Valuing a Company with Cash

Basic Proposition: Cash is different from other assets, insofar as

- its value is known with certainty

- it has no risk associated with it

The easiest way to value cash (and marketable securities) is to separate them from other assets, and value them separately.

Steps involved:

Step 1: Estimate the cash flows for the firm, as if it had no cash, i.e., take out any interest or other income that accrued from cash from the reported income. Thus, if the firm is being valued,

Adjusted EBIT = EBIT - Pre-tax Interest Income on Cash and Marketable Securities

If equity is being valued,

Net Income = Net Income - Interest Income (1 - tax rate)

Step 2: Estimate the discount rate for the firm, as if it had no cash. Since cash has no risk, this will mean that the risk parameteris for the firm have to be re-estimated. Since the reported beta for the firm reflects the cash holdings that the firm had during the regression period, the beta has to be adjusted by doing the following:

Step 2a: Estimate the cash balance as a percentage of firm value during the period of the regression.

Step 2b: Estimate the unlevered beta for the firm, using the average debt/equity ratio during the period of the regression.

Step 2c: Note that this unlevered beta was a weighted average of the beta of cash (zero) and the beta of all other assets.

Unlevered Beta = Beta of all other Assets (1 - Cash Balance as % of Firm Value) + 0 (Cash Balance as % of Firm Value)

Step 2d: Solve for the beta of all other assets

Unlevered Beta without cash = Unlevered Beta/ (1 - Cash Balance as % of Firm Value)

Step 2e: Calculate the new beta for the firm, using the firmís current debt/equity ratio

New Beta for Stock = Unlevered Beta without Cash (1 + (1- tax rate) (Current Debt/Equity Ratio))

Step 2f: Calculate the new cost of capital for the firm, using this new beta for cost of equity

Step 3: Value the assets of the firm using the cash flows adjusted (in step 1) and the re-estimated discount rates (in step 2)

Step 4: Add the current cash balance

Value of the Firm = Value of the Assets from step 3 + Current Cash Balance

Step 5: Subtract out the total debt outstanding to get value of equity

Value of Equity = Value of Firm - Value of Debt

Alternatively, the firm value can be compared to the sum of the values of equity and debt.

The Standard Practice (and what could be wrong with it)

The standard practice on Wall Street in valuations is to do a status quo valuation of the firm (using reported net income and cost of capital) and compare it to the sum of value of equity and net debt, which is the difference between debt and cash.

Status Quo Valuation of Firm Compared to Value of Equity + Value of Debt - Cash Balance

In other words, they do the same thing that we do, except that they do not adjust the income and cost of capital for the existence of cash. This could result in the double counting of cash, since the interest income from cash is counted in the status quo valuation and cash is counted again as an asset.

An Example: Valuing Chrysler in March 1996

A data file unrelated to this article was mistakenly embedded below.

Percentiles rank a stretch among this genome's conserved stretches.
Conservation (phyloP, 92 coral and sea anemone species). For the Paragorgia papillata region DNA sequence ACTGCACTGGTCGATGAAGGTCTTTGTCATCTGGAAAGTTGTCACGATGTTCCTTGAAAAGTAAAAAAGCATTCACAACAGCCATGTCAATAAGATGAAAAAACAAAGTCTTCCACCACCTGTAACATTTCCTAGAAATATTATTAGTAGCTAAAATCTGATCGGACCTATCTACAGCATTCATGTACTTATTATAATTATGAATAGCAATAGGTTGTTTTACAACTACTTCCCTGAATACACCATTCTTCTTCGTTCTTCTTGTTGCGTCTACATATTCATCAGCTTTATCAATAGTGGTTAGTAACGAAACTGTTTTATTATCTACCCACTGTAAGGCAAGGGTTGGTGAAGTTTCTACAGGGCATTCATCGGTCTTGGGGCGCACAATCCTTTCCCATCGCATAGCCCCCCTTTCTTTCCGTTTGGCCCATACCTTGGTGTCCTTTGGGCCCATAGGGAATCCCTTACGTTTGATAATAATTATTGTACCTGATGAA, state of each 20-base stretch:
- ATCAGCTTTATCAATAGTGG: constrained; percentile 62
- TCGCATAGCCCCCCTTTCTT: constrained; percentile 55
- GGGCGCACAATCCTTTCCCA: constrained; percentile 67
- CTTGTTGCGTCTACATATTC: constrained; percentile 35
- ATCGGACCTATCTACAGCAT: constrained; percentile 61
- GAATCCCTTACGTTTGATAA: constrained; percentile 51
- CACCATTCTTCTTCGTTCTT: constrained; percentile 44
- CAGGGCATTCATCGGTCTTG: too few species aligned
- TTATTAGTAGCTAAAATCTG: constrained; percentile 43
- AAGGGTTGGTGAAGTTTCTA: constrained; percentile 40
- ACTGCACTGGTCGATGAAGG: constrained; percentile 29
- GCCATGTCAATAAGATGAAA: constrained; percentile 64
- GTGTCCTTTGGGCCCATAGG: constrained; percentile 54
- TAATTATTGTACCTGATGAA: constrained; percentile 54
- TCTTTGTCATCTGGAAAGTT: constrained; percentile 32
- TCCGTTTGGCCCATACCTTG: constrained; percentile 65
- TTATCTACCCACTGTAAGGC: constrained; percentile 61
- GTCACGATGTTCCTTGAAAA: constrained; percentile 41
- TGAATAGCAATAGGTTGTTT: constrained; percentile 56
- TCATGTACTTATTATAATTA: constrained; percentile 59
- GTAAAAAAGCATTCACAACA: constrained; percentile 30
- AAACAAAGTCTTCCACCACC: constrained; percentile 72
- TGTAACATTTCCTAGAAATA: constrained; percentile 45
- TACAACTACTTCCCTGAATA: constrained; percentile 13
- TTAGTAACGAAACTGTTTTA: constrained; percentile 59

Step 1: Estimate the operating earnings without the interest income from cash
 1995 Next Year EBIT = \$ 4,444 Less Interest Income from Cash = \$ 800 EBIT without interest income = \$3,644 \$ 3,826 EBIT (1-t) = \$ 2,332 \$ 2,449

Step 2: Estimate the discount rate, without the cash effects

2a: Estimate the cash balance as a percent of firm value for period of the regression
 1991 1992 1993 1994 1995 Average Cash \$ 3,035 \$ 3,649 \$ 5,095 \$ 8,371 \$ 8,125 MV of Equity \$ 3,435 \$ 9,468 \$ 18,834 \$ 17,399 \$ 20,854 Debt \$ 19,438 \$ 15,551 \$ 11,451 \$ 13,106 \$ 14,193 Firm Value \$ 22,873 \$ 25,019 \$ 30,285 \$ 30,505 \$ 35,047 Cash as % of Value 13.27% 14.58% 16.82% 27.44% 23.18% 19.06%

2b: Estimate the unlevered beta for Chrysler, using the average debt equity ratio during the period of the regression
 1991 1992 1993 1994 1995 Average MV of Equity \$ 3,435 \$ 9,468 \$ 18,834 \$ 17,399 \$ 20,854 Debt \$ 19,438 \$ 15,551 \$ 11,451 \$ 13,106 \$ 14,193 Debt/Equity Ratio 5.66 1.64 0.61 0.75 0.68 1.87

Unlevered Beta for Chrysler = Beta for the Stock / ( 1 + (1- tax rate) (Debt/Equity))

= 1.20 / (1 + 0.64 * 1.87) = 0.55

2c & d: Estimate the unlevered beta without cash

Beta of other assets (1 - Cash/Firm Value) + 0 (Cash/Firm Value) = Unlevered Beta for the Firm

Beta of other assets (1 - 0.1906) + 0 (0.1906) = 0.55

Unlevered Beta of other assets = 0.55/0.8094 = 0.68

2e: Estimate the new levered beta

Levered Beta without Cash = 0.68 ( 1 + (1 - tax rate) ( Current Debt Equity Ratio)

= 0.68 ( 1 + 0.64 (0.68)) = 0.98

2f: Estimate the cost of capital

Cost of Equity = 6.5% + 0.98 (5.5%) = 11.87% Current Proportion of Equity = 20854/(20854+14193) = 59.50%

Cost of Debt = 7.5% (based upon bond rating) Current Proportion of Debt = 14193/(20854+14193) = 40.50%

Cost of Capital = 11.87% (0.595) + 7.5% (1-0.36) (0.405) = 9.00%

Step 3: Value Chryslerís non-cash assets.

Model Used: Stable Growth FCFF Model

Reasons: Firm is in stable growth; Cyclical Firm in a Mature Industry

Estimated Free Cash Flow to Firm Next Year
 EBIT (1-t) = \$ 2,449 - (Net Capital Expenditure) = \$ 1,000 - Change in Working Capital = \$ 195 Free Cashflow to Firm \$ 1,254

Value of Chryslerís non-cash assets = Expected Free Cash Flow to Firm Next Year / (WACC - Stable Growth Rate)

= \$ 1,254 / (.09 - .05) = \$ 31,344 million

Step 4: Value all of Chryslerís assets by adding back the cash

Value of non-cash assets = \$ 31,344 million

+ Cash & Marketable Securities = \$ 8,125 million

Value of Chrysler = \$ 39,469 million

Step 5: Subtract out the value of the outstanding debt, and estimate the value of equity.

Value of Chrysler = \$ 39,469 million

- Value of Debt = \$ 14,193 million

- Value of Preferred Stock = \$ 683 million

Value of Equity = \$ 24, 413 million

/ Number of Shares = 382.56 million

Value per Share = \$ 63.82